Guide to New York: Part I – Overview of the City

My first several trips to New York, I was five years old, so that wasn’t a great time to orient myself to the finer points of the city that never sleeps. There are a couple of things you should know right away.

  1. With the possible exception of going to Sweden, you will spend more money than you think humanly possibly within your first 24 hours in New York. Plan accordingly. And by “accordingly” I don’t mean what your dad would tell you, like, “Watch where you spend your pennies because they add up to real dollars.” I mean, you may well have spent all your pennies and their associated dollars before you even make it out of your hotel, so brace yourself and multiply what you think you can afford by x4 before you even get there and plan for that as your budget.And don’t try and lower costs by joining up with some insane package deal run by a bunch of yahoos in Duluth. It will just mean that your trip to New York will be exactly like the trip you took to Branson, Missouri with your grandparents when you were eight (i.e. featuring people who can’t hold their liquor and shows that you can catch on tour in just about any medium-sized city a year from now).
  2. Nowhere you stay will be larger than your average closet. I don’t care if it’s an Ian Shrager hotel off Times Square or on the floor of your college buddy’s walk-up in the Village, the shower will be within reaching distance of all major room landmarks. Remember that it is a privilege to be in New York and 8.2 million other people think so too (1.6 million if you stick with Manhattan, not counting you and all the other visitors) so y’all are competing for some seriously limited space (23 square miles, to be exact).
  3. If you are not from San Francisco or the Third World, New York will seem dirty to you. It’s not. It is, but it’s so much better than it used to be + you need to keep those 1.6 million people in mind, so pull yourself together and, as my high school physics teacher used to say, “Quit’cher bitchin’.

Basic geography.

Location, location, location. Learn your geography. You will be nowhere without it, pun somewhat intended. When I went back to New York as a college student, I was with friends who knew their way around, so I paid no attention, which left me looking uncool when people chatted about uptown, downtown, crosstown and pretty much any neighborhood.

For starters, New York City has five boroughs: Manhattan (an island), Brooklyn (an island), Queens (same island as Brooklyn, namely Long Island), the Bronx (not an island) and Staten Island (predicatably, an island). These are not neighborhoods and they do not share the address of “New York, NY,” or the area code 212, as I discovered when I moved into my studio in Brooklyn as a novice New Yorker. The island of Manhattan is the only New York, NY. The boroughs are all governed by the same mayor (currently Michael Bloomberg) but each has a borough president, plus representation at the neighborhood level. It’s complicated. All you really need to know is that if go to New York, you probably mean Manhattan with a possible hipster sojourn to Williamsburg (a neighborhood in Brooklyn) or a trip to the Bronx Zoo (in, um, the Bronx).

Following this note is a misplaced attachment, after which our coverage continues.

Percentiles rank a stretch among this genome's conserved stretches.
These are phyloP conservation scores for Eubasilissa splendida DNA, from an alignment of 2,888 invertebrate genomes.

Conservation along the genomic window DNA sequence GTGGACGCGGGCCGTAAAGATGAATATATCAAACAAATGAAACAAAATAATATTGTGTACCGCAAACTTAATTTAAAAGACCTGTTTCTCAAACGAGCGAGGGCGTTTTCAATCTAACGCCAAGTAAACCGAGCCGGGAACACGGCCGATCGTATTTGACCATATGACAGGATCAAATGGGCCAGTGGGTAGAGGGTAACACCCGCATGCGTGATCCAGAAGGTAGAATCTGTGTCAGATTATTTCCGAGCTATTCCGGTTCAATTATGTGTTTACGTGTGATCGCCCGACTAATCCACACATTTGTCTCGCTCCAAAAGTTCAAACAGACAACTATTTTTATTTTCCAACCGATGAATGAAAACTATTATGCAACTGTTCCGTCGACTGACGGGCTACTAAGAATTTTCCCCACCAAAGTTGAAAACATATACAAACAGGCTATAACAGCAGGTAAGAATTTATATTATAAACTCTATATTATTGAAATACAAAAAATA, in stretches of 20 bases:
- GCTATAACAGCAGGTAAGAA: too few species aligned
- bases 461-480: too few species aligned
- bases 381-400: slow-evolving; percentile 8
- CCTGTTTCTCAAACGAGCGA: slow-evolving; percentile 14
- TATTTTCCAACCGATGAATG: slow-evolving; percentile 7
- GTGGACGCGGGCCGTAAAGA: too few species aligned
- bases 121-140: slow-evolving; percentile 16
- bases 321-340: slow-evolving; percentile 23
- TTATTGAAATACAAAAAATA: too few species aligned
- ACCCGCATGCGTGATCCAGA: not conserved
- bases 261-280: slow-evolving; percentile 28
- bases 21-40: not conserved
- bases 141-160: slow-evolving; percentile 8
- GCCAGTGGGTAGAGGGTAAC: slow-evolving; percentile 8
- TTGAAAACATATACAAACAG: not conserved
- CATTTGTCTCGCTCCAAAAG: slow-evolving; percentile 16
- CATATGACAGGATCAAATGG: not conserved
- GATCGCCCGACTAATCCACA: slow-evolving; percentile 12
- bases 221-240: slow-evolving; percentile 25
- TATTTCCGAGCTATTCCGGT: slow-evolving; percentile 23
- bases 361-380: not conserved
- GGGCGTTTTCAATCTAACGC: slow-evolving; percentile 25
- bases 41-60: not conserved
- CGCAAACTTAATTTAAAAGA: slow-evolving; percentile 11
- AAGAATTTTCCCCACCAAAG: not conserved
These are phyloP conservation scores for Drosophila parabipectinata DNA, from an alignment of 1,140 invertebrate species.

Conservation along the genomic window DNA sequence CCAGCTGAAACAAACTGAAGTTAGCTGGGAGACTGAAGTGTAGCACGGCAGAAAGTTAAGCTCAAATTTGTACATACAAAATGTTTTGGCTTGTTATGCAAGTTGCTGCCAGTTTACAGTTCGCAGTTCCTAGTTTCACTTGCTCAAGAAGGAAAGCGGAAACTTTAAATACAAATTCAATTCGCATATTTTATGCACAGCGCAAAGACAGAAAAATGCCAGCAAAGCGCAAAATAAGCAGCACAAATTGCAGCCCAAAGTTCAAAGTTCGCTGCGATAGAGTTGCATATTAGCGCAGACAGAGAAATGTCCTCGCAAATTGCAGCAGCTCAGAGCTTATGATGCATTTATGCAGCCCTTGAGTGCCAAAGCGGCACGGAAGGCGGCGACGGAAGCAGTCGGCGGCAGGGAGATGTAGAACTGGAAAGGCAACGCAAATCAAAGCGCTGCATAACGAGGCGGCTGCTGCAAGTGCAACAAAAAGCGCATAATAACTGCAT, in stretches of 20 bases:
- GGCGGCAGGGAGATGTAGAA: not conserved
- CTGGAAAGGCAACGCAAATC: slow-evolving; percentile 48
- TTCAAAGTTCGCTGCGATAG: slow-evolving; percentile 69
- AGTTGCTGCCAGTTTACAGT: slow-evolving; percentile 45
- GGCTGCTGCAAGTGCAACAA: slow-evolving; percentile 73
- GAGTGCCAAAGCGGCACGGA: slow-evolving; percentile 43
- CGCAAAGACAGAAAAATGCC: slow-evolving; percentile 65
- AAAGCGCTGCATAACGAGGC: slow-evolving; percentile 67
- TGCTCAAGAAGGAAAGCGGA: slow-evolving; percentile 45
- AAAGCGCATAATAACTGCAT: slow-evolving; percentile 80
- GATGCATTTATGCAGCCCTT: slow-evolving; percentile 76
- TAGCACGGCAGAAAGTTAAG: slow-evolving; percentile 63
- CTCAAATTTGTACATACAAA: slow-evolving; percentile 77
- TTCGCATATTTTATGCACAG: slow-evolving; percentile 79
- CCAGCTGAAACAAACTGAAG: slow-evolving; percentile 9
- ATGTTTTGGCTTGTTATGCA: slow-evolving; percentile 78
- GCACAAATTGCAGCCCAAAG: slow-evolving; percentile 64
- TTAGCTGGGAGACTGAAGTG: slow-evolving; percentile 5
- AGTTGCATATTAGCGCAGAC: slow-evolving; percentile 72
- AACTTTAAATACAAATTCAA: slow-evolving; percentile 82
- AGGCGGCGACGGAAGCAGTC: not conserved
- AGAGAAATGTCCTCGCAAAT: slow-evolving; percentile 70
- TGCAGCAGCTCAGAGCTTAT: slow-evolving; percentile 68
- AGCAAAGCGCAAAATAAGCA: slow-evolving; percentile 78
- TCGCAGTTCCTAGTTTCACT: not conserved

I recommend this map. It’s the Filofax-sized version of the Streetwise map series and it kicks ass. I got my first one when I moved there in 1994 and still carry one with me all the time (when I’m in New York, that is. Don’t be a smart aleck.) It’s small, it’s laminated and it has all the subway stops, a bus map, an index and everything you need (except a view of the other boroughs which you can also get from Streetwise but which aren’t in the handy small size).

The whole island of Manhattan is only thirteen and a half miles, north to south, and about two and a half miles wide, less in most places. The Hudson River bounds Manhattan on the west and separates it from New Jersey or “Jersey” as you should now call it. The East River bounds it to the, er, east.

Central Park. Find it on your map. It runs from 59th St. up to 110 St. and is the boundary for the Upper East Side and the Upper West Side.

With the confusing exceptions of the financial district all the way downtown and the West Village, the city is pretty much a numbered grid of avenues that run north/south (or uptown/downtown) and streets that run east/west (or crosstown). Naturally, there are exceptions to this, but let’s not get ahead of ourselves. Basically, it’s a grid.

The avenue numbers start on the east side and increase as you move west: First Avenue is on the far east side and 11th Avenue is on the far west side. The exceptions you should learn right away are Madison Avenue, Park Avenue and Lexington Avenue which disrupt the avenue numbering system on the east side of the city. Memorizing their order is a minor task: from the east, it goes 1st Ave., 2nd Ave, 3rd Ave, Lexington, Park, Madison, 5th Ave., 6th Ave. and so on.

Broadway is the only diagonal artery in the city. South of Central Park, it runs west-east diagonally across Manhattan. Once it hits Central Park it straightens itself out on the Upper West Side.

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Categories: NYC (there)

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